Yet, for all its familiarity, the road can still surprise. Just this past January, on an evening when torrential rains had supersaturated the ground for much of the day, the car headlights revealed a miniature marvel not far from the driveway to the house. Hopping out into the steady drizzle with flashlight in hand, I approached to find a 6-inch-long spotted salamander, so named for the brilliant dayglow yellow spots decorating its body, slowly walking across the road. Over all the years and thousands of times driving the road, I have never before observed this beautiful amphibian here.

Spotted salamanders need ephemeral ponds (temporary bodies of water that dry up for part of the year) to breed and lay their eggs. After a few weeks, the eggs hatch into a larval form complete with long tails and a bouquet of gills. When the ponds dry up in the spring, the larvae transform, like frog tadpoles, into terrestrial adults. The adults leave their pond and migrate far away, sometimes up to 1 mile, and then bury themselves underground, where they will remain for a year until the next breeding season’s rains begin and they start the cycle all over again. Considering the fact that spotted salamanders can live 30 years, I may well encounter the adult found near the edge of the yard once again.

My whole childhood was oriented toward animals and the outdoors. The natural curiosity was innate. And, like many kids in rural towns, I longed to get away. Eagle Springs just seemed too small. Magazines, such as Ranger Rick and National Geographic, as well as television shows like The Undersea World of Jacques Cousteau, fueled my daydreams of exploring far-off lands in search of exotic beasts. I wanted to swim with the sharks and catch snakes in tropical jungles.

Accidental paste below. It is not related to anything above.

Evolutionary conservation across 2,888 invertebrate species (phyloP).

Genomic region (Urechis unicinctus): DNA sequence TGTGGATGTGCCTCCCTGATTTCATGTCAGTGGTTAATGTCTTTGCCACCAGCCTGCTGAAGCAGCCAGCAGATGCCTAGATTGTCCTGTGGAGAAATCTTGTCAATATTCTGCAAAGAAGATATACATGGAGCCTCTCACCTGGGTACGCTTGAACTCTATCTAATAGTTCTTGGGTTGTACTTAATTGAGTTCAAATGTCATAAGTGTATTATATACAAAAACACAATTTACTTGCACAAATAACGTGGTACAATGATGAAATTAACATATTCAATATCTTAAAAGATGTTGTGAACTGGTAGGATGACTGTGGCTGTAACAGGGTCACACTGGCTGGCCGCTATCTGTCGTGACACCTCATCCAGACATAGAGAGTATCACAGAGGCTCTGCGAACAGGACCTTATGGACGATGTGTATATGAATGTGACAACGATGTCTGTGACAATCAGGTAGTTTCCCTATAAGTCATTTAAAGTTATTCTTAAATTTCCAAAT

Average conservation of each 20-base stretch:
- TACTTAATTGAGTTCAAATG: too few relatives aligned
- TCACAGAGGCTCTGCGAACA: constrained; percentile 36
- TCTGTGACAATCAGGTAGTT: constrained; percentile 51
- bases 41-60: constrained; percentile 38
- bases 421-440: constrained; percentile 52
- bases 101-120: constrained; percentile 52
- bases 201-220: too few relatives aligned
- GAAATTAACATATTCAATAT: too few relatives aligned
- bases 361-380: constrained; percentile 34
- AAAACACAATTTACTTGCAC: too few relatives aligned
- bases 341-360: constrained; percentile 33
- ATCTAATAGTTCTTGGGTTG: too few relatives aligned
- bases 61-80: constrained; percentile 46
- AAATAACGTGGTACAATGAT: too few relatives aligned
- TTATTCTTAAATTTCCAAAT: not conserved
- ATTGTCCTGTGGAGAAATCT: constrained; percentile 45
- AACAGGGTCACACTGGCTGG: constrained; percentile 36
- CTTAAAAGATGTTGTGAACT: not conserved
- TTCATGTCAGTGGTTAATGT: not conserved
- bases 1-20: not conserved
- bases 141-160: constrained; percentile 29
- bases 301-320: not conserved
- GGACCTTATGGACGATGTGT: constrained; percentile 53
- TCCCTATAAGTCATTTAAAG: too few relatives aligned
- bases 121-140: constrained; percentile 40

Fortunately, I have been able to live out most of those daydreams. My work has taken me around the world. I have dived with great white sharks off Mexico and caught snakes in the rainforests of Panama. After two decades of travel, I have developed a deeper appreciation for the natural world and all its wonders, from the exotic to the familiar.

Though I live far from the Sandhills today, I try to get back as often as I can. The last time I turned down the road home, it was just after sunset in late May and the sky was filled to the brim with stars. As I so often do here, I turned off the radio and rolled down the windows. About a half-mile or so from its junction with Hwy. 211, the bright beams of my headlights illuminated a herd of two dozen deer standing in the middle of the field, their eyes glowing a greenish yellow. Many lifted their heads with mouths full of grass calmly staring at the approaching vehicle. Another half-mile down the road and a grey fox dashed across the highway. Eagle Springs seemed anything but small.

Rounding the bend to the old brick house, a whip-poor-will called.  OH

Naturalist and photographer Todd Pusser will be a regular contributor to PineStraw. He works to document the extraordinary diversity of life both near and far. His images can be found at